The ISM manufacturing index bested expectations at 59.7 with new orders posting a seventh straight reading over 60. This report has been strong for the last year but we have yet to see this level of activity in the actual hard numbers. The non-manufacturing version of the report was less than expected at 55.9 but still at a positive level.
Sentiment about the economy remains strong but that has been mostly due to anticipation of tax reform. Now, though, we are about to find out how the tax reform actually impacts the economy rather than just speculating about it. The forming consensus seems to be that tax reform will be a short term positive and a long term neutral so that is what is baked into the market cake. I could be wrong but I wonder if the consensus has this almost backward. In the short term companies are going to be forced to repatriate earnings and pay taxes. That has a real impact as they have to actually pay the tax; it isn’t just a non-cash writeoff. In addition, 65% of companies say that their first priority for that new cash will be paying down debt. I don’t think either of those items will be stimulative in the short term. Long term, tax reform may provide a boost to growth but short term doesn’t look nearly so positive to me.
10 Year Treasury Note Yield
The 10 year Treasury yield has risen strongly at the start of the year up about 15 basis points since the last stanza of Auld Lang Syne. This reflects a rise in nominal growth expectations since the beginning of the year. Some of the rise is due to rising inflation expectations but with last week’s PPI and CPI reports both benign, I suspect we’ll see that moderate. Technically, the yield is still below last year’s high of 2.63%, a level above which one can expect a lot of technical selling.
10 Year TIPS yields
The yield on the 10 year TIPS were also higher, up about 10 basis points which reflects a rise in real growth expectations. But at 0.54% the rate is still very low and well within the range that has prevailed since mid-2013.
10/2 Yield Curve
The yield curve steepened ever so slightly (about 5 basis points) but the trend is obvious and intact. The yield curve action is normal and not concerning at this point. We aren’t to flat yet (and maybe won’t get there) and short rates are still rising faster than long rates. History says the odds of recession are still quite low.
Credit spreads have started the year by resuming the narrowing trend, falling 23 basis points since the turn of the calendar. Spreads are near the lows of the cycle and showing no sign of stress.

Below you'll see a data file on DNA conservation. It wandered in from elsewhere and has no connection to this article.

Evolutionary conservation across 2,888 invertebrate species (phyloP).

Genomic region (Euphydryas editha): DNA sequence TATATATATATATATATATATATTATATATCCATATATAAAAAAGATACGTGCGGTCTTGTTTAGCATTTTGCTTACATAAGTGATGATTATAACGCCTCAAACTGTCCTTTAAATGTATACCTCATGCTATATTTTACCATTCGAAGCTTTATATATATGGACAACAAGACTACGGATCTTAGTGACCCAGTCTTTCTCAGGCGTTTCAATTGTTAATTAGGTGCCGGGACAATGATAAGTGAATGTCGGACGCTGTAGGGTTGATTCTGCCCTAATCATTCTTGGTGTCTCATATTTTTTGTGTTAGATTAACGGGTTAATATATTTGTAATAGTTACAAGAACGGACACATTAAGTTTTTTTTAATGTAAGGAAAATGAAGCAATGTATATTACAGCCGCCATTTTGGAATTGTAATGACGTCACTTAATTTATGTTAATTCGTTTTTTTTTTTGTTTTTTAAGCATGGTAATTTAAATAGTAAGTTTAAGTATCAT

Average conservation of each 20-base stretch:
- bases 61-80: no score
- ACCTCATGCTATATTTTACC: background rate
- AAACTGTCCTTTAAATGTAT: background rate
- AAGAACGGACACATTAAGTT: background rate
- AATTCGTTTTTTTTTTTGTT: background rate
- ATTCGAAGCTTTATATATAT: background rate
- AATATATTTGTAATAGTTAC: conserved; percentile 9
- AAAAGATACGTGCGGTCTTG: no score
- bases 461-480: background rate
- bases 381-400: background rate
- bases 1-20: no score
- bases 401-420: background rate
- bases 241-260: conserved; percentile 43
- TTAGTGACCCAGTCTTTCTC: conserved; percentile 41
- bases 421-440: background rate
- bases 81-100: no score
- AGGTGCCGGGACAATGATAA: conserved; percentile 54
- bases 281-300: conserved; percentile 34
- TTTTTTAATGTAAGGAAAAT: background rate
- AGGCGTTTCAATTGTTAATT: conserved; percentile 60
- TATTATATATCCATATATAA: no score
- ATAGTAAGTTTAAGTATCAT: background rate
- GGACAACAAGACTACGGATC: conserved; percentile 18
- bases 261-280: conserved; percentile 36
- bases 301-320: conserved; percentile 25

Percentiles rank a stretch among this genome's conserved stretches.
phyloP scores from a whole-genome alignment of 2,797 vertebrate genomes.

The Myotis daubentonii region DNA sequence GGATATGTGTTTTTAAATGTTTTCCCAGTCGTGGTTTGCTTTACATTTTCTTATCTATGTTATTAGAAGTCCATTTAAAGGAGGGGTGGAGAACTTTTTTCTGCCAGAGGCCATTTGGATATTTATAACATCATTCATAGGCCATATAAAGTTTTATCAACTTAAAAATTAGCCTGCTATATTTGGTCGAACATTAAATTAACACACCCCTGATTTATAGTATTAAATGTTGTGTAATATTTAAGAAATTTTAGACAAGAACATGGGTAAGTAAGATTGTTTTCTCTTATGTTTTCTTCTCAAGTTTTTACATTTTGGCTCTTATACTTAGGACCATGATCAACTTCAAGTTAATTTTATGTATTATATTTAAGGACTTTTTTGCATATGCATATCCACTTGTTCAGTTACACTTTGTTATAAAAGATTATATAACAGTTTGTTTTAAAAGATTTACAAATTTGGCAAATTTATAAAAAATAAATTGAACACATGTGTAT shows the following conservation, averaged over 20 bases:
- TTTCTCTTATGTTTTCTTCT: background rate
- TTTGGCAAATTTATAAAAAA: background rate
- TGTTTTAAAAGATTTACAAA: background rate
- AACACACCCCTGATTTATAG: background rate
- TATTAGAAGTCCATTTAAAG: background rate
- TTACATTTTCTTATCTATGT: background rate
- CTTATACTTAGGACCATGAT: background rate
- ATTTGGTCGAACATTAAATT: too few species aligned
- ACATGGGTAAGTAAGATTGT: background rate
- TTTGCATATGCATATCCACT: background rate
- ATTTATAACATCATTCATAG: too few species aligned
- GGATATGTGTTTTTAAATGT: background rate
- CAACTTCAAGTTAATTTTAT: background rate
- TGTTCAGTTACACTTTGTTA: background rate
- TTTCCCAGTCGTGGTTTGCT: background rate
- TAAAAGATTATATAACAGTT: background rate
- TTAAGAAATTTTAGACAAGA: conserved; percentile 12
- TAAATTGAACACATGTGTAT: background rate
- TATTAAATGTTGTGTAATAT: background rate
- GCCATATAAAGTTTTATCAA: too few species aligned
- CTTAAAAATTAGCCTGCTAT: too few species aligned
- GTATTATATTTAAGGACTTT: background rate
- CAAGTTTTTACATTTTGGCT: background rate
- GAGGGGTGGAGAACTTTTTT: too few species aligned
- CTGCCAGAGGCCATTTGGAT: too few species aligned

The dollar appears to be starting another downleg, breaking support last week to make a new low for this bear move. Next support is at the rising trend line at about 86 but a countertrend rally seems likely before a test of that level. Sentiment has gotten a bit too negative on the buck in my opinion. Or maybe it is that sentiment regarding the Euro is perhaps overly optimistic. I don’t see that a lot has changed in the European economy although the cyclical upturn has been nice. Structural, secular change? Not so much…
A weaker dollar generally means stronger commodity prices and that is exactly what we’ve seen since the start of the year. Gold, in particular, has resumed its uptrend, not a particularly positive sign for future US growth. This is the easiest way to see how a weak dollar tends to offset the positives of tax reform. We experienced this before in the George W. Bush administration which paired a tax cut with a weak dollar policy and we know what that got us. Trump and his advisers seem oblivious to the damage done by a weak dollar that drives investment – literally – into the ground.
The more general Bloomberg Commodity index is also up for the year and in a nice uptrend.
The copper/gold ratio has fallen since the beginning of the year even as bond yields have moved higher. If the downtrend continues, bond yields will likely follow.
The new year hasn’t brought much change to the economic landscape. The economic reports were mixed, as usual, and point to a continuation of the 2% growth trend we’ve been on for some time. Tax reform might change that long term but as I said last week, I suspect markets – especially stocks – are in for a bit of a reality check. Expectations for growth are sky high and if I’m right about tax reform being a short tern negative, we are set up for disappointment. In addition, sometime in the next month or so, the data will start to be hurricane effect free and we’ll see where the economy stands absent that distortion. Remember, auto sales were in a pretty decent downtrend until Houston and that seems likely to resume. By the way, that big rise in consumer credit may have been impacted by auto replacement too as most people didn’t get a check big enough to buy a new car outright.
I am increasingly concerned about the impact of the falling dollar. As I said above, we’ve seen this movie before and I don’t like the ending. A falling dollar drives investment to hard assets like gold, real estate and commodities. While the US economy has become – unfortunately – positively correlated to oil prices in recent years, there is a limit to how much energy can be the driver of US growth. Investment in gold and real estate will not improve productivity and and population growth will be limited with the immigration policies of the current administration. Add some tariffs to this economic stew and the end result is not very appetizing.
Wall Street Examiner Disclosure:Lee Adler, The Wall Street Examiner reposts third party content with the permission of the publisher. I am a contractor for Money Map Press, publisher of Money Morning, Sure Money, and other information products. I curate posts here on the basis of whether they represent an interesting and logical point of view, that may or may not agree with my own views. Some of the content includes the original publisher's promotional messages. In some cases I receive promotional consideration on a contingent basis, when paid subscriptions result. The opinions expressed in these reposts are not those of the Wall Street Examiner or Lee Adler, unless authored by me, under my byline. No endorsement of third party content is either expressed or implied by posting the content. Do your own due diligence when considering the offerings of information providers.